Atlantic Canada’s reputation for being warm and welcoming has long been a source of pride.

But instead of hospitality, the pandemic is exposing a glimpse of hostility aimed at those who are assumed to be outsiders.

"Being from Halifax, growing up here all but eight years of my life, I really didn't expect this,” resident Tony Mountenay told CTV News.

Tony and Debbie Mountenay chose to return to Nova Scotia during the pandemic because they were looking for a laid back retirement.

As required, they isolated after they arrived. But then they decided to go out and run errands.

"And we had three different incidents where people came up beside us, yelling at us, through the window, and when it first happened, we had to try to think, well what was that about?” Debbie said.

The answer was the licence plate on their truck — showing that they came from Ontario.

Visitors from beyond the “Atlantic bubble” have been vilified by locals fearing the virus could be imported.

Though relatively rare, there have been incidents of “plate-shaming.”

A woman from Quebec was told to go home while walking on a New Brunswick beach.

More than 15,000 Newfoundlanders signed a petition demanding their province not open the border to anyone.

Debbie said one woman who had harassed the couple had done so in front of her own children.

“She really shouldn't have been doing that in my opinion,” she said. “Another man, you could tell he was out of control."

The Atlantic bubble, which encompasses the provinces of New Brunswick, Prince Edward Island, Nova Scotia and Newfoundland and Labrador, is a concept that was introduced recently to allow easier travel between the Eastern provinces as the region reopens.

People from all across Canada are allowed to travel to any Atlantic province, but those outside of the Atlantic bubble must isolate for 14 days — as leaders in the region are quick to remind people.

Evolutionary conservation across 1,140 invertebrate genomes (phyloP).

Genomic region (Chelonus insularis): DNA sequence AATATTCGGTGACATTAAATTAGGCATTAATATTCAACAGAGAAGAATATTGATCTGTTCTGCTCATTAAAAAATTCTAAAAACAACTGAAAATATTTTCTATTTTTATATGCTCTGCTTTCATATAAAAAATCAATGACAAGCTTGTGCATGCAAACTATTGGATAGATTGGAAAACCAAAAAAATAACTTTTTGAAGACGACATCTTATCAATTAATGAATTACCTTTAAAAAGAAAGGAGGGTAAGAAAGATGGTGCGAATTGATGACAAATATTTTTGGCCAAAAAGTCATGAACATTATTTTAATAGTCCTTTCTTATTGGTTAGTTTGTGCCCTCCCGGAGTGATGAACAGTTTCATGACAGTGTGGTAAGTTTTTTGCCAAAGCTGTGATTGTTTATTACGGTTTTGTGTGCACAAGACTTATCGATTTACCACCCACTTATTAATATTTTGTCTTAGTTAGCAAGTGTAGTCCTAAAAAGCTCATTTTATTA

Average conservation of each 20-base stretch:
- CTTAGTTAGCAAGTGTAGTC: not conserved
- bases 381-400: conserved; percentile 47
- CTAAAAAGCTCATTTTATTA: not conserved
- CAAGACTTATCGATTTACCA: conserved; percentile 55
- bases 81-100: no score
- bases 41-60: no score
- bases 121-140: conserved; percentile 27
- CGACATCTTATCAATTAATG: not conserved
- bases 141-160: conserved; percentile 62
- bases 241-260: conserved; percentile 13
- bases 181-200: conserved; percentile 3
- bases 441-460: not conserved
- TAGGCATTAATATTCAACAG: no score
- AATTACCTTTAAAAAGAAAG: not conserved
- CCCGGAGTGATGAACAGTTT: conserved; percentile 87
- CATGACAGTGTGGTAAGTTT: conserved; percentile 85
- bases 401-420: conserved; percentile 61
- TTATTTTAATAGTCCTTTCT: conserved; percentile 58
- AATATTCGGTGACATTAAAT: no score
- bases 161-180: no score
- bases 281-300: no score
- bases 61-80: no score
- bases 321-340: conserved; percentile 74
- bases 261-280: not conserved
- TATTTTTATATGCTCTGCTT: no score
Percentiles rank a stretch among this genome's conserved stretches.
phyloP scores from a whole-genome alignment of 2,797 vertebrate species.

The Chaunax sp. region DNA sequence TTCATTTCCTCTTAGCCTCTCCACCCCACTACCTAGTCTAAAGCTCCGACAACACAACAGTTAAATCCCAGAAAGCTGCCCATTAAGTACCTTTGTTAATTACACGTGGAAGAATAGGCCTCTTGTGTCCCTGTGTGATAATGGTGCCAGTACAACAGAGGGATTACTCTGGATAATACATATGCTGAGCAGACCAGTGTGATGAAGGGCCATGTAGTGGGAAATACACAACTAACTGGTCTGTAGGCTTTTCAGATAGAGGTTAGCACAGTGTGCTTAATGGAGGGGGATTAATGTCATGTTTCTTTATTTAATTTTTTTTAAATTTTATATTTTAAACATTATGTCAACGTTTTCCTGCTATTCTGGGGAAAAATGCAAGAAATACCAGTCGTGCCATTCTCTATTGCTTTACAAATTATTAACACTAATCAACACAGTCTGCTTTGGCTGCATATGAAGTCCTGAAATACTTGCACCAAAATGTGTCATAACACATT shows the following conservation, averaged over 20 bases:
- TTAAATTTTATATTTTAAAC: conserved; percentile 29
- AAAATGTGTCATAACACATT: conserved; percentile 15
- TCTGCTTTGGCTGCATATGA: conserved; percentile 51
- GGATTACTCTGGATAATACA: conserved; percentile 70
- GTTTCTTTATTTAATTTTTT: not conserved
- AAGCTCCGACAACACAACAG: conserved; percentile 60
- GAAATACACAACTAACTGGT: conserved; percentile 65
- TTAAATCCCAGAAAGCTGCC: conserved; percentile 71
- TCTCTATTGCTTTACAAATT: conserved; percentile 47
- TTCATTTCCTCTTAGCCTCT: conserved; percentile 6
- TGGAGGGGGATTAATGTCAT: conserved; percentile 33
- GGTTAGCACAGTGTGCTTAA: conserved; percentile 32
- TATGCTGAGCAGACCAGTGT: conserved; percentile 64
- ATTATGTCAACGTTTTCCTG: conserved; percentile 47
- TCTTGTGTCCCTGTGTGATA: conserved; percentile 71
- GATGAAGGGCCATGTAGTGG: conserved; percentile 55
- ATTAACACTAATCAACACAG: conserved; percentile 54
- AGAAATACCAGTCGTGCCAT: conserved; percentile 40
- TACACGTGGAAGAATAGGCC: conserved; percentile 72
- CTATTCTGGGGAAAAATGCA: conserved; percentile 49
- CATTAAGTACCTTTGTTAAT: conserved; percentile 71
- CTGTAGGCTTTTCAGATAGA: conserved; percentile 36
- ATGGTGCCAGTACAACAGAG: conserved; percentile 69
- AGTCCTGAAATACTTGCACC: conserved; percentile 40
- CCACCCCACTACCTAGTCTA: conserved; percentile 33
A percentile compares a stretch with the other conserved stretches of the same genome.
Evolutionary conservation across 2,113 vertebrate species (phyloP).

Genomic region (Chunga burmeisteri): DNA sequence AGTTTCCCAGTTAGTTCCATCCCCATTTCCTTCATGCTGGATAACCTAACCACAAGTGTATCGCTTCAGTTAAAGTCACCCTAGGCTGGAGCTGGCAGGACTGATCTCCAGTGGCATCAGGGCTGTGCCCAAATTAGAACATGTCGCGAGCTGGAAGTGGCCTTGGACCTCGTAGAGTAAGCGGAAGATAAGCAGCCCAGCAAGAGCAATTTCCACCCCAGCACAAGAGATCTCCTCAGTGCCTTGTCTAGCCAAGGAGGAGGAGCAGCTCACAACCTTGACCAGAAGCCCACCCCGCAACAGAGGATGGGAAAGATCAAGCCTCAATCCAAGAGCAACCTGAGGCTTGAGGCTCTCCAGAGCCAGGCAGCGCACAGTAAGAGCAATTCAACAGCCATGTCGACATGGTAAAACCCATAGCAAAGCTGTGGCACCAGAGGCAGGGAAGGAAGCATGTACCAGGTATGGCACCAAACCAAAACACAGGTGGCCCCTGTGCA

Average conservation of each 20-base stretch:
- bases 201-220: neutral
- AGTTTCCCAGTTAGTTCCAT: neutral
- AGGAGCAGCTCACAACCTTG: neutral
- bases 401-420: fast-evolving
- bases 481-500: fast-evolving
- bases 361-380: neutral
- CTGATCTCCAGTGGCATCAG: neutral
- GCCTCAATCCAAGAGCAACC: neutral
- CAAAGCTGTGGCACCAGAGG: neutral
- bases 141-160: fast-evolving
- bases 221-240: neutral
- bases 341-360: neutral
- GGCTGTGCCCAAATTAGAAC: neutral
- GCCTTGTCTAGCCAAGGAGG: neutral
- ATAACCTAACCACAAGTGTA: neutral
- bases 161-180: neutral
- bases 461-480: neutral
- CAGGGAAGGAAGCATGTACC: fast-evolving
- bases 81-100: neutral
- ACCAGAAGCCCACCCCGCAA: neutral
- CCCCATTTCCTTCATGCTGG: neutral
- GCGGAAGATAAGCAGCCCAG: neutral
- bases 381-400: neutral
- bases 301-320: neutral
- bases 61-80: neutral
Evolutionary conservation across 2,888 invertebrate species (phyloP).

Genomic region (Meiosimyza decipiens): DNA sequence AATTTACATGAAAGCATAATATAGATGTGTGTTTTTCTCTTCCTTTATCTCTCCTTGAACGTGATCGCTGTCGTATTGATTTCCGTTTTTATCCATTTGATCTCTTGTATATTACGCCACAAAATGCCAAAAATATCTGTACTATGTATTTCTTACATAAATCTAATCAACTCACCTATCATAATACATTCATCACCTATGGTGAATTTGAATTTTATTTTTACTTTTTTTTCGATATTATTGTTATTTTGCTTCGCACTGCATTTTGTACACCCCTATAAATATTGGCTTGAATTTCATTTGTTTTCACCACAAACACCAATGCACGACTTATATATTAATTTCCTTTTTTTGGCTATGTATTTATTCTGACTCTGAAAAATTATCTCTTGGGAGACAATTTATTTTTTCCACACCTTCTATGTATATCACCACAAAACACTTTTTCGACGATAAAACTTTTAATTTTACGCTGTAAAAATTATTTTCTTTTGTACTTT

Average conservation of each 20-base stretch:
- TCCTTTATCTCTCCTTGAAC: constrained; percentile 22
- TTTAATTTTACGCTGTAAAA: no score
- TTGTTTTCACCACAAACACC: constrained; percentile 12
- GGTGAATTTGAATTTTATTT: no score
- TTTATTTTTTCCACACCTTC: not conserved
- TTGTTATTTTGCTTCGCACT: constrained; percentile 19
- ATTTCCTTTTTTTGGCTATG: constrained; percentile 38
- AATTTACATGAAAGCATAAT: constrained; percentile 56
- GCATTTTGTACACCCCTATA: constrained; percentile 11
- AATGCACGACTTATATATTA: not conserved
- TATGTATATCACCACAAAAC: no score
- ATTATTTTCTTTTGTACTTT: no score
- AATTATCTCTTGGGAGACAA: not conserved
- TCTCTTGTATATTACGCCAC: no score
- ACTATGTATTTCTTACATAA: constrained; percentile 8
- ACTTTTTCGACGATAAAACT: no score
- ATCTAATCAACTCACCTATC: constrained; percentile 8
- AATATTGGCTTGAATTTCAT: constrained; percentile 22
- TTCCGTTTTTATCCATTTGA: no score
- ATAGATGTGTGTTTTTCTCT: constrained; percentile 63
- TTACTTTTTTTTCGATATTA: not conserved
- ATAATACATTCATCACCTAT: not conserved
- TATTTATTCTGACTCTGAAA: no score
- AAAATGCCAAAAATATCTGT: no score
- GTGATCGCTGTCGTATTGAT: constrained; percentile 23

"The Atlantic bubble is open today, [but] that does not apply to those who are from Ontario, Quebec or Western Canada,” Nova Scotia Premier Stephen McNeil said. “If you're coming into our province, you're required to self isolate as well."

The Atlantic provinces have largely fared well during the pandemic compared to provinces such as Ontario or Quebec. Of the Atlantic provinces, Nova Scotia has had the most cases in total, at just over 1,000 — a far cry from Quebec’s 56,521 cumulative cases.

The stress for locals in the Atlantic provinces is that out-of-bubble visitors could lead to a second wave of the virus.

Only last week, a string of new cases in Nova Scotia and Prince Edward Island were proven to be related to travel from outside of the bubble. One individual flew from the United States to Toronto, and then to Halifax. This case was then connected to cases in Prince Edward Island.

McNeil said on July 6 that he is frustrated with travellers who do not isolate for the 14 days after they arrive.

“We have worked hard together and sacrificed so much in this province to help flatten the curve only to have some people come into our province who think they’re above it all, who think that the rules don’t apply to them,” he said. “Guess what? They do.”

But the Mountenay’s experience in Nova Scotia suggests that the uncertainty over who has isolated and who has not has led to some rather un-neighbourly behaviour.

In response, the couple has come with a way to alert people they’re not a threat. A piece of paper that clearly states a person has completed isolation.

"I don't want to get [COVID-19],” Debbie said. “And I don't want to give it to anybody."